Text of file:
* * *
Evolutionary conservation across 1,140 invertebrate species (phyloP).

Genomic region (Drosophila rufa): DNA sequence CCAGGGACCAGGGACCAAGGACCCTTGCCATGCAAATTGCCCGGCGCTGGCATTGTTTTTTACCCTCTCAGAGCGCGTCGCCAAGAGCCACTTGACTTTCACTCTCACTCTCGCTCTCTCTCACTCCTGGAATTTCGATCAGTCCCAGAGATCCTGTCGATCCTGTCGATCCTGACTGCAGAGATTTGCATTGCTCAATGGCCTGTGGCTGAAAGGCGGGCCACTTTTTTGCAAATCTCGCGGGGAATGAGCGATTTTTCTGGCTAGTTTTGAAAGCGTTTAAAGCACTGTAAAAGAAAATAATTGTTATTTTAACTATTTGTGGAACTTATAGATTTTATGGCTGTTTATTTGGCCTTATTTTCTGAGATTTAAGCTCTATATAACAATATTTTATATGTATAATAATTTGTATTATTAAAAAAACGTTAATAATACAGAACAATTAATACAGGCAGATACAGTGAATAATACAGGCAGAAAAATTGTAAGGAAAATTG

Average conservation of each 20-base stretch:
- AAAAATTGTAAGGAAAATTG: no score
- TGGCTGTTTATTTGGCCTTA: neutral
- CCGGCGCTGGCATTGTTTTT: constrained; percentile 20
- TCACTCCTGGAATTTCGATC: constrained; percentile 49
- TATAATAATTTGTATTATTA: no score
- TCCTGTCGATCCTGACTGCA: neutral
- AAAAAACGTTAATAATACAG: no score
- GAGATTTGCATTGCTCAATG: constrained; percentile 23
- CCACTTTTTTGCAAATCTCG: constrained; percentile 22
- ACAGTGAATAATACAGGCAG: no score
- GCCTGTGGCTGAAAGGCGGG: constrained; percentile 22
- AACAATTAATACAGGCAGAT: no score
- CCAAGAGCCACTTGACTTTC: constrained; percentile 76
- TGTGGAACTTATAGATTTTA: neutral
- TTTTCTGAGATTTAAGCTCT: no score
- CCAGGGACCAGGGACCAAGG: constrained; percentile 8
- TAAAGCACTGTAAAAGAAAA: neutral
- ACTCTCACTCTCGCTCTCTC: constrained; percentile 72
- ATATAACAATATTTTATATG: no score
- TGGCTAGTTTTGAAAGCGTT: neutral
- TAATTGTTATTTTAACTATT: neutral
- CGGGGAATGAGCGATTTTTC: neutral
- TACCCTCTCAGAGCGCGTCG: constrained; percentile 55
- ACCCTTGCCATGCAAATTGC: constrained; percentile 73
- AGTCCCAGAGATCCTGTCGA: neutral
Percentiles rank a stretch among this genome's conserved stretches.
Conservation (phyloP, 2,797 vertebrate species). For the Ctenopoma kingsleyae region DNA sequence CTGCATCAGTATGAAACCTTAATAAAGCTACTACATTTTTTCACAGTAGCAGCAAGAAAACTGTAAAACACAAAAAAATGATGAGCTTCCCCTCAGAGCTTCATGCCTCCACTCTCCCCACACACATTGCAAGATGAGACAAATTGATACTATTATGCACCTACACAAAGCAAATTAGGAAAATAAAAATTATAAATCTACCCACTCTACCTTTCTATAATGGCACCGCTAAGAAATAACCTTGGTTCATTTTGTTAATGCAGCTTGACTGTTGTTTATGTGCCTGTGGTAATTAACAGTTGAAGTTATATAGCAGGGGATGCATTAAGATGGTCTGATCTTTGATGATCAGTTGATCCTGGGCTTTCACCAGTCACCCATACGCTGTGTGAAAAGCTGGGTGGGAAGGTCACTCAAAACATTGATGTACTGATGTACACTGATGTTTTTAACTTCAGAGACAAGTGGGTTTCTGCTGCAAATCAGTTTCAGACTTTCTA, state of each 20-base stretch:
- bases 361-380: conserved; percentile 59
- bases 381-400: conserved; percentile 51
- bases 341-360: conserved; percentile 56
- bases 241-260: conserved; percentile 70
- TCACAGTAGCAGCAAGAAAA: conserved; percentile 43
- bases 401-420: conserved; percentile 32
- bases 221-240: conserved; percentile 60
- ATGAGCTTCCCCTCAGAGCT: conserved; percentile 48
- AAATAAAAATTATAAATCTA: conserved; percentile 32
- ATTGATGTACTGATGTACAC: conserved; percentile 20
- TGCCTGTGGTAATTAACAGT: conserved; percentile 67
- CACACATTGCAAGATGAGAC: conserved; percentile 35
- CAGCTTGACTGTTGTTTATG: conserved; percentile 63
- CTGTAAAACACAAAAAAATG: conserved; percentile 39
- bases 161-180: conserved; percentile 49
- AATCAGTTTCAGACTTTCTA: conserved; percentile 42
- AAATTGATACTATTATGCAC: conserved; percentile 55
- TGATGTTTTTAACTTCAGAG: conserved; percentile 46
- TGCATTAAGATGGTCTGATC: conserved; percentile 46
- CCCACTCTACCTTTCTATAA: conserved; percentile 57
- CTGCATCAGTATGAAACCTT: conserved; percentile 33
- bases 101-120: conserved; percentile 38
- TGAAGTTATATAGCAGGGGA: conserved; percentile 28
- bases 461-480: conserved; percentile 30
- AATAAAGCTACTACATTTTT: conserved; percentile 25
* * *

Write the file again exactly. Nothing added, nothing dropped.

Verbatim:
Evolutionary conservation across 1,140 invertebrate species (phyloP).

Genomic region (Drosophila rufa): DNA sequence CCAGGGACCAGGGACCAAGGACCCTTGCCATGCAAATTGCCCGGCGCTGGCATTGTTTTTTACCCTCTCAGAGCGCGTCGCCAAGAGCCACTTGACTTTCACTCTCACTCTCGCTCTCTCTCACTCCTGGAATTTCGATCAGTCCCAGAGATCCTGTCGATCCTGTCGATCCTGACTGCAGAGATTTGCATTGCTCAATGGCCTGTGGCTGAAAGGCGGGCCACTTTTTTGCAAATCTCGCGGGGAATGAGCGATTTTTCTGGCTAGTTTTGAAAGCGTTTAAAGCACTGTAAAAGAAAATAATTGTTATTTTAACTATTTGTGGAACTTATAGATTTTATGGCTGTTTATTTGGCCTTATTTTCTGAGATTTAAGCTCTATATAACAATATTTTATATGTATAATAATTTGTATTATTAAAAAAACGTTAATAATACAGAACAATTAATACAGGCAGATACAGTGAATAATACAGGCAGAAAAATTGTAAGGAAAATTG

Average conservation of each 20-base stretch:
- AAAAATTGTAAGGAAAATTG: no score
- TGGCTGTTTATTTGGCCTTA: neutral
- CCGGCGCTGGCATTGTTTTT: constrained; percentile 20
- TCACTCCTGGAATTTCGATC: constrained; percentile 49
- TATAATAATTTGTATTATTA: no score
- TCCTGTCGATCCTGACTGCA: neutral
- AAAAAACGTTAATAATACAG: no score
- GAGATTTGCATTGCTCAATG: constrained; percentile 23
- CCACTTTTTTGCAAATCTCG: constrained; percentile 22
- ACAGTGAATAATACAGGCAG: no score
- GCCTGTGGCTGAAAGGCGGG: constrained; percentile 22
- AACAATTAATACAGGCAGAT: no score
- CCAAGAGCCACTTGACTTTC: constrained; percentile 76
- TGTGGAACTTATAGATTTTA: neutral
- TTTTCTGAGATTTAAGCTCT: no score
- CCAGGGACCAGGGACCAAGG: constrained; percentile 8
- TAAAGCACTGTAAAAGAAAA: neutral
- ACTCTCACTCTCGCTCTCTC: constrained; percentile 72
- ATATAACAATATTTTATATG: no score
- TGGCTAGTTTTGAAAGCGTT: neutral
- TAATTGTTATTTTAACTATT: neutral
- CGGGGAATGAGCGATTTTTC: neutral
- TACCCTCTCAGAGCGCGTCG: constrained; percentile 55
- ACCCTTGCCATGCAAATTGC: constrained; percentile 73
- AGTCCCAGAGATCCTGTCGA: neutral
Percentiles rank a stretch among this genome's conserved stretches.
Conservation (phyloP, 2,797 vertebrate species). For the Ctenopoma kingsleyae region DNA sequence CTGCATCAGTATGAAACCTTAATAAAGCTACTACATTTTTTCACAGTAGCAGCAAGAAAACTGTAAAACACAAAAAAATGATGAGCTTCCCCTCAGAGCTTCATGCCTCCACTCTCCCCACACACATTGCAAGATGAGACAAATTGATACTATTATGCACCTACACAAAGCAAATTAGGAAAATAAAAATTATAAATCTACCCACTCTACCTTTCTATAATGGCACCGCTAAGAAATAACCTTGGTTCATTTTGTTAATGCAGCTTGACTGTTGTTTATGTGCCTGTGGTAATTAACAGTTGAAGTTATATAGCAGGGGATGCATTAAGATGGTCTGATCTTTGATGATCAGTTGATCCTGGGCTTTCACCAGTCACCCATACGCTGTGTGAAAAGCTGGGTGGGAAGGTCACTCAAAACATTGATGTACTGATGTACACTGATGTTTTTAACTTCAGAGACAAGTGGGTTTCTGCTGCAAATCAGTTTCAGACTTTCTA, state of each 20-base stretch:
- bases 361-380: conserved; percentile 59
- bases 381-400: conserved; percentile 51
- bases 341-360: conserved; percentile 56
- bases 241-260: conserved; percentile 70
- TCACAGTAGCAGCAAGAAAA: conserved; percentile 43
- bases 401-420: conserved; percentile 32
- bases 221-240: conserved; percentile 60
- ATGAGCTTCCCCTCAGAGCT: conserved; percentile 48
- AAATAAAAATTATAAATCTA: conserved; percentile 32
- ATTGATGTACTGATGTACAC: conserved; percentile 20
- TGCCTGTGGTAATTAACAGT: conserved; percentile 67
- CACACATTGCAAGATGAGAC: conserved; percentile 35
- CAGCTTGACTGTTGTTTATG: conserved; percentile 63
- CTGTAAAACACAAAAAAATG: conserved; percentile 39
- bases 161-180: conserved; percentile 49
- AATCAGTTTCAGACTTTCTA: conserved; percentile 42
- AAATTGATACTATTATGCAC: conserved; percentile 55
- TGATGTTTTTAACTTCAGAG: conserved; percentile 46
- TGCATTAAGATGGTCTGATC: conserved; percentile 46
- CCCACTCTACCTTTCTATAA: conserved; percentile 57
- CTGCATCAGTATGAAACCTT: conserved; percentile 33
- bases 101-120: conserved; percentile 38
- TGAAGTTATATAGCAGGGGA: conserved; percentile 28
- bases 461-480: conserved; percentile 30
- AATAAAGCTACTACATTTTT: conserved; percentile 25